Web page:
<p>Sinewave inverters do not actually use sinewave at the MOSFETs... they synthesize the pseudo-sinewave by PWM methods. The MOSFET's still operate as digital ON/OFF switches, and keep their switching power losses low by doing this. Then the PWM output power is filtered by large inductors and capacitors to eliminate the high frequencies, leaving just the sinewave-like output. </p><p>The microcontroller in grid-tie inverters contains the code for the PWM-to-sinewave generation. The output waveform is generated by monitoring the inverter output current, since you need to generate in-phase. The inverter will always need to generate slightly higher output voltage than exists on the grid (ie household power), so that it pumps power onto the grid. It's no small task... </p><p>OFF-grid inverters are much simpler... </p>
That's a great answer psron. This frequency generator is for low power experimentation in higher frequencies, not really as a inverter signal source.
Sounds intriguing. I assume you want 50 or 60hz?
In our country the standard is 60hz, so yeah I'l go with the 60hz. Sinewave power inverters are expensive these days.
<p>hi, is it possible to build 3 phase sine wave following same idea?</p>
I found this application note on the AD9850 specifically talking about this.<br><br>http://www.analog.com/static/imported-files/application_notes/599711852800924681833359689AN-587.pdf<br><br>
The resolution is so great that i could not see any steps when zoomed in. This is not so much for audio as audio is only up to about 20khz, this more for radio frequency applications as the range is up to 40Mhz!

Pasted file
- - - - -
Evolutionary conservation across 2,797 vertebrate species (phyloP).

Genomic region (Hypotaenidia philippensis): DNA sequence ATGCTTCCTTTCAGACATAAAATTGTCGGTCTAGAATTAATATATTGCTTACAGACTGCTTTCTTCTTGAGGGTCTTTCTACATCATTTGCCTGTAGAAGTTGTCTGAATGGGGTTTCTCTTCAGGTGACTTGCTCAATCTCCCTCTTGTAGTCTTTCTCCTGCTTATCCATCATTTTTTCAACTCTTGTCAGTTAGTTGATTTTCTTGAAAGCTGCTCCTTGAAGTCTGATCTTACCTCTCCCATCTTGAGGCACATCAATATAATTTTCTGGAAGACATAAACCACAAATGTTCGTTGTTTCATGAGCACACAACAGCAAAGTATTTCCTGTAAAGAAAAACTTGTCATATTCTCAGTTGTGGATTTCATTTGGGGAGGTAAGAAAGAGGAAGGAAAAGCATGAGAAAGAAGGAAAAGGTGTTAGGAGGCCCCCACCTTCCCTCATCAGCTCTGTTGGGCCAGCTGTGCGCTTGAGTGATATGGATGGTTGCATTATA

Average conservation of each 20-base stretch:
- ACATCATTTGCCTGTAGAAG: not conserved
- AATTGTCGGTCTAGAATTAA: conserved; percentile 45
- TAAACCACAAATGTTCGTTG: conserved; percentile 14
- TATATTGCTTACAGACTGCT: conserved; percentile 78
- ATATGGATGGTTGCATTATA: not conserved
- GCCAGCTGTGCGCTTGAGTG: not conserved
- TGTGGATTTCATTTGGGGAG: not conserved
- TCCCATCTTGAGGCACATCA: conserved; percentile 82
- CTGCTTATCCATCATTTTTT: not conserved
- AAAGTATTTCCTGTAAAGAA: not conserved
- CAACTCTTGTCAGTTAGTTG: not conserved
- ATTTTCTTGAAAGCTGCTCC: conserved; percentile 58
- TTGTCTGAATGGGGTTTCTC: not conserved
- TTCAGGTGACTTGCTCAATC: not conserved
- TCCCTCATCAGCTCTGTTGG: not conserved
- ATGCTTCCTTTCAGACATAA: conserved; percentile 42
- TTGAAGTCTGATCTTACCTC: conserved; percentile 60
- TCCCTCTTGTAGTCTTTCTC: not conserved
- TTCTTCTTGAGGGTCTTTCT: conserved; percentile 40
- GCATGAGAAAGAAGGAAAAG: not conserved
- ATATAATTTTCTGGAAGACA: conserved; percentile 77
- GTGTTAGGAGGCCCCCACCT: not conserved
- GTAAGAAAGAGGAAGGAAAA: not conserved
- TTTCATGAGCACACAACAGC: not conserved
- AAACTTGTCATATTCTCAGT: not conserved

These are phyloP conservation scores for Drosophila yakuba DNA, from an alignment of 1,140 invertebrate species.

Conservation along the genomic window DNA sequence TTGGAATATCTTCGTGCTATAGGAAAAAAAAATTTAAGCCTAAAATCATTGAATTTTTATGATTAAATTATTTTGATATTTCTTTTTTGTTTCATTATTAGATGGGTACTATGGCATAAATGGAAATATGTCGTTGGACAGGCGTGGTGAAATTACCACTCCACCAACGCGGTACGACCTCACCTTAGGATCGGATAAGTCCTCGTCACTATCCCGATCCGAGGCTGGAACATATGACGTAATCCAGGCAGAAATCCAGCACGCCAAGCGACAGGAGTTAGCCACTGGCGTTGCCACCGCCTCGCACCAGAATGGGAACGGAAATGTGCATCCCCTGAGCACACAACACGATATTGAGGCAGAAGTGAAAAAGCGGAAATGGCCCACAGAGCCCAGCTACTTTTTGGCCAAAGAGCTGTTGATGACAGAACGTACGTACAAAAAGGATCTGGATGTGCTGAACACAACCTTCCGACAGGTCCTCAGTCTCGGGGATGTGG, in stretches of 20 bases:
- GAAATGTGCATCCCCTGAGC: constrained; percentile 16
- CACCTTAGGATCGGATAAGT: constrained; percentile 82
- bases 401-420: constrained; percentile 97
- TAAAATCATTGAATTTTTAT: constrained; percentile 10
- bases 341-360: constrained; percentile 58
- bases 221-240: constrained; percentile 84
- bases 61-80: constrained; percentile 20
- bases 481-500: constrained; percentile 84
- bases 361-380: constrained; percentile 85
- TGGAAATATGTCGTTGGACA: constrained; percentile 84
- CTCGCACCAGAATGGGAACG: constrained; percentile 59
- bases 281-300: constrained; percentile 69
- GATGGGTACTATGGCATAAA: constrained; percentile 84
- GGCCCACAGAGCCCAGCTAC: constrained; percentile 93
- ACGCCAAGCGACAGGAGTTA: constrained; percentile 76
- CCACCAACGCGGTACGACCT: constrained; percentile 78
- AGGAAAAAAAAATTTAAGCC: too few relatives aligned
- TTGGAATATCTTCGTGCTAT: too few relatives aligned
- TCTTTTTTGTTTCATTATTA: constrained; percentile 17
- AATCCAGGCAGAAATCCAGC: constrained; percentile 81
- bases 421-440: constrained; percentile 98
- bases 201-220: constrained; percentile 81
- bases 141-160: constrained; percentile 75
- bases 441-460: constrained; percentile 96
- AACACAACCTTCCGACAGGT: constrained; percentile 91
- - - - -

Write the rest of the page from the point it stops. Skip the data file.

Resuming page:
Thanks stubbsonic, i think for $6, you'd agree that it's a great simple device for testing things. I have started to investigate things like resonance and filters and the effects of different components. Next thing would be to build an amplifier for it..
What is the quality of the waveform? Is it 16-bit or 24-bit? Or is it ultimately an analog waveform (perhaps with digitally controlled frequency?) You may be able to tell I don't know much about this stuff :)
The waveform is very high quality. The AD9850 has a high speed DAC. I couldn't find the actual bit depth. The data sheet is here..<br><br>http://www.analog.com/static/imported-files/data_sheets/AD9850.pdf
Thanks for your response and that link. I looked at the pdf and there's a pin-out diagram that shows the DAC to be 10-bit. So even though the clock resolution and tuning resolution are very very high; the would be stair steps in amplitude based on 10-bit amplitude. Still with that frequency range, it seems like this could be handy for all kinds of audio applications.<br><br>

About This Instructable

42,382views

37favorites

License:

Bio: Totally committed to learning more about all the stuff.
More by Toby Robb:SMS control of your power outlets, the easy way! 24Mhz -1800Mhz SDR Radio receiver for $15 (Digital,Sideband, AM, FM etc 0-40Mhz, Sine wave generator for $25. 
Add instructable to: